February 18, 1918 – July 16, 2013
We gather in this chapel this morning as family, coworkers, friends and Sisters of St. Joseph to celebrate the life of Sister Margaret Garballey. whom so many of us knew as Sister Mary Thomas. She was an extraordinary religious woman… a woman who Dared to Dream. As a woman of prayer, Sister Margaret listened attentively to God’s word. She enfleshed the words of our Constitution – Spirit and Purpose. “Responsive to the stirrings of the Holy Spirit in our midst, we move into the future through rhythms of prayerful reflection, discernment, and action”. These words appear to outline the life of Sister Margaret Garballey.
Margaret Garballey was a Brighton girl. She was born in 1918, raised by her loving parents with her brother and sisters and educated at St. Columkille Parish schools in Brighton. She entered the Congregation in 1936. Sister spent her early years as a Sister of St Joseph teaching as a primary grade teacher, while studying and obtaining degrees in Chemistry to become the proficient high school Chemistry teacher.
It was at Cathedral High School that Margaret became aware of the diversity of her students’ heritage, noticing that many of their parents were immigrants who did not speak English. This led her to become involved with the Urban Sisters in Roxbury and assist them to organize lessons in speaking and reading English as their Educational Coordinator. Always an educator, but conscious of the changes in urban populations, Sister Thomas (as Margaret was known) instituted innovative educational curricula as the Principal at St. Thomas High School in Jamaica Plain.
In subsequent years, the Congregation called Sister Margaret to be trained with five other Sisters to become members of a Renewal Team for the Congregation. Their mission was to cooperate with members of the Congregation in an effort to further our spiritual development using the process we called ERCA – Experience, Reflection, Choice and Action. This process Sister Margaret and her team did extraordinary well! How many of us remember the newsprint paper being placed on the walls during our Community meetings!!! Perceiving Sister Margaret’s skills, the Archdiocese of Boston also beckoned... asking Sister to become a member of the Archdiocesan Pastoral Development Team. What a picture to behold – Sister Margaret making a presentation to the local pastors in 1982, regarding resources for ministry, in planning long range goals and objectives!
Then words of our Constitution:“We stand with the poor in the struggle for justice, incarnating hope, by seeking to improve the quality of life” began to seed within Sister Margaret’s heart… She went into action! Her attendance with three other Sisters of St. Joseph at a meeting in Brighton impacted her heart. She learned about immigrants living in Brighton, and their need for English as a second language. Sister Margaret met with the Leadership Team and convinced them that there could be a solution to this problem! With space provided in the Motherhouse the Literacy Connection was born! Margaret became the first Director…in her words, “the goal of the Literacy Connection is to teach English to adults in order to ensure effective communication of their basic needs: housing, food medical services, employment and education.”Sister saw the need to provide these services, and she was able to bring other Sisters as teachers with her.Today the Literacy Connection still bears the fruits of Sister Margaret’s legacy, and we have her successors – Sister Helen and Sister Pat to attest to Sister Margaret’s initiative.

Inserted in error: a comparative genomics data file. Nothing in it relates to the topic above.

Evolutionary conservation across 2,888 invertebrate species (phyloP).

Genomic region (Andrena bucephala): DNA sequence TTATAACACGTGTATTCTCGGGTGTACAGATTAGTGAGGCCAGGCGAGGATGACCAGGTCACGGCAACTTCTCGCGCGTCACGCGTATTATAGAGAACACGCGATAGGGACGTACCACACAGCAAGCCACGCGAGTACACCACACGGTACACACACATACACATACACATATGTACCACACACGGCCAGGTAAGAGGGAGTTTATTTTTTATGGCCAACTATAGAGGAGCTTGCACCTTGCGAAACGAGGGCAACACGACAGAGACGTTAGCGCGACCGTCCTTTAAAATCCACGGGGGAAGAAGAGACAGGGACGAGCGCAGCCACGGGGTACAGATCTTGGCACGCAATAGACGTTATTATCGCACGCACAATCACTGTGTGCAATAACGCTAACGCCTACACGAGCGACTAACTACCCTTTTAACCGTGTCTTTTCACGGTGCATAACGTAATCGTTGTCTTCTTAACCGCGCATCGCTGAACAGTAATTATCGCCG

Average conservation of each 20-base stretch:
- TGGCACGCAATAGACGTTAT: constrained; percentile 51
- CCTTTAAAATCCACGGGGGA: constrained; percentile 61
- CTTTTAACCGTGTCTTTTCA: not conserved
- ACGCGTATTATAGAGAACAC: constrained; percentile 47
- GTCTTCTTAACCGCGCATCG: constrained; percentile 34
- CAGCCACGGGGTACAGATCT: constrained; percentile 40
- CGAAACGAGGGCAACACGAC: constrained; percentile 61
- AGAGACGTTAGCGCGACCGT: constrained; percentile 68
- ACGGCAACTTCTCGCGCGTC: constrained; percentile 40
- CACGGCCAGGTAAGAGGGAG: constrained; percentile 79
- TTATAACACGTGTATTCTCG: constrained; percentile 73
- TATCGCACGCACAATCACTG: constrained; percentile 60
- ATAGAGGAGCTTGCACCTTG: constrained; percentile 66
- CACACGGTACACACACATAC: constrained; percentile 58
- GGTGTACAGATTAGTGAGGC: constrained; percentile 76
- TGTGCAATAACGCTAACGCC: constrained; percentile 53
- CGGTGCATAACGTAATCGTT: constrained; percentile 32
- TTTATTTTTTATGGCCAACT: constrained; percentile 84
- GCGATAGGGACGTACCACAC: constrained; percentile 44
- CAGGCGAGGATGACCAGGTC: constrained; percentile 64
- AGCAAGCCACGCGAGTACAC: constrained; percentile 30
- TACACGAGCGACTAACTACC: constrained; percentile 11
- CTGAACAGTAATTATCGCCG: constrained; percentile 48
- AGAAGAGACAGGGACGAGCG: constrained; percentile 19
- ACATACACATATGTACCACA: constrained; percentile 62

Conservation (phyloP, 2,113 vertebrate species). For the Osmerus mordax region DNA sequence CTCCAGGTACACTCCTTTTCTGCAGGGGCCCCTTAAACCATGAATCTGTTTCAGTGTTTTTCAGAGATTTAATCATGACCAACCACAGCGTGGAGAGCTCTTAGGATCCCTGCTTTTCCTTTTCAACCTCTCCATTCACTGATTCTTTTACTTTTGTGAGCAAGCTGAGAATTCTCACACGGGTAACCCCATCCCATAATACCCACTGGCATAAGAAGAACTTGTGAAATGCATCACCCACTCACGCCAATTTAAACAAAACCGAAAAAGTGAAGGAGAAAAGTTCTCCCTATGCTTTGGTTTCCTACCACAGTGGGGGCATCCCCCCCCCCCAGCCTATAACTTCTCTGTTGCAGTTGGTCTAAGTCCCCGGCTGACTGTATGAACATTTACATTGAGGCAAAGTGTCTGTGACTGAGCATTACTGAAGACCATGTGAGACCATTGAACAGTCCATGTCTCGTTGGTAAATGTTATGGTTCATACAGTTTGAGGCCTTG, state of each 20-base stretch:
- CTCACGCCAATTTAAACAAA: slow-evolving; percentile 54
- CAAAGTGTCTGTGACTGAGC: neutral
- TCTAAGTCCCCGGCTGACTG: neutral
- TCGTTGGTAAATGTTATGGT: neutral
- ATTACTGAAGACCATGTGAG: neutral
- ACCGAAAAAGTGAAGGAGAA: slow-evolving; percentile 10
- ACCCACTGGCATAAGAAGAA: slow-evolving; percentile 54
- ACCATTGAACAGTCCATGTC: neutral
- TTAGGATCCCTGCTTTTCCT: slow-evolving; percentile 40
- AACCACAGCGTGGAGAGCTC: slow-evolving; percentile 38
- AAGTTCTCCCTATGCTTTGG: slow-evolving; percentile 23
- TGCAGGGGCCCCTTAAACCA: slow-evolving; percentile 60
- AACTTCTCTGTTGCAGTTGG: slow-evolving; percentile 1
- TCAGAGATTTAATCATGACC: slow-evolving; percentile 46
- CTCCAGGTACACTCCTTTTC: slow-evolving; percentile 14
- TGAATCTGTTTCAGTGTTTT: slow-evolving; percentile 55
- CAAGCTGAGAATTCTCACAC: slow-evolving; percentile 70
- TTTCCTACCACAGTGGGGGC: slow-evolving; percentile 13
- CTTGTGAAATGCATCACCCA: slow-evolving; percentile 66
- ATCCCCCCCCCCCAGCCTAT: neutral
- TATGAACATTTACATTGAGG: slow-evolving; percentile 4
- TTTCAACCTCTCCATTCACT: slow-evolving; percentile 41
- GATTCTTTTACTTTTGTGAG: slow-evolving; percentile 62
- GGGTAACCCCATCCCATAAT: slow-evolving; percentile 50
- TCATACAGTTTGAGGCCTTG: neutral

In 1972 Sister Margaret had joined the Rerum Novarum Revisited group, also known as R and R.Their goal was to educate the Congregation on social justice issues.( Interestingly, this goal is still alive through our existing Office of Peace and Justice.) 1992 R and R honored eight Boston area people for their outstanding commitment to justice.Sister Margaret Garballey was one of the Honorees.To quote, in part, their award to Sister,” Blessed are those like Margaret Garballey, a native of Brighton, a Sister of St. Joseph, an educator, who see the need to be with those of enduring injustices of bigotry, illiteracy, lack of communication, not as spectators, but as participants in the life of these people”……especially those in the city, functioning as member, worker, leader….. for you shall be treasured now and in the coming age.”
In later years prayer and discernment enabled Sister Margaret to move to other residences as her age and health changed course. Her days at the Motherhouse and Fontbonne Hall witnessed to the Sisters living there a continued spirit of her generosity and wisdom. Sister’s time in her early years at Bethany was spent enjoying the activities, especially her love of painting, as well as keeping abreast of the needs of the immigrant neighbor and social justice issues.In these past few years many nurses, staff, Sisters, family and visitors have had the pleasure of beholding Sister’s gentle smile, her sparkling eyes and pondering her soft words.
“Sister Margaret was a catalyst who knew how to make things happen”. This was a statement expressed by Sister Pat Lambert, a contemporary of Sister Margaret. Truly this encompasses Sister Margaret Garballey! She allowed God to take root in her soul – She engaged in spiritual and corporal works of mercy, so that justice and peace, freedom and dignity could prevail.
All of us have wonderful memories of Sister Margaret. These are gifts to us. I invite anyone who wishes to share a memory or a thought on how Sister Margaret touched your life, or perhaps raised your awareness, to the plight of the immigrant or the poor, to come to the microphone now.
Sister Margaret, we celebrate and honor your life as a Sister of St. Joseph. We thank you for the vision and daring to dream the dreams you brought into our lives. For this we are most grateful.May you now rest in peace.
Gail Donahue CSJ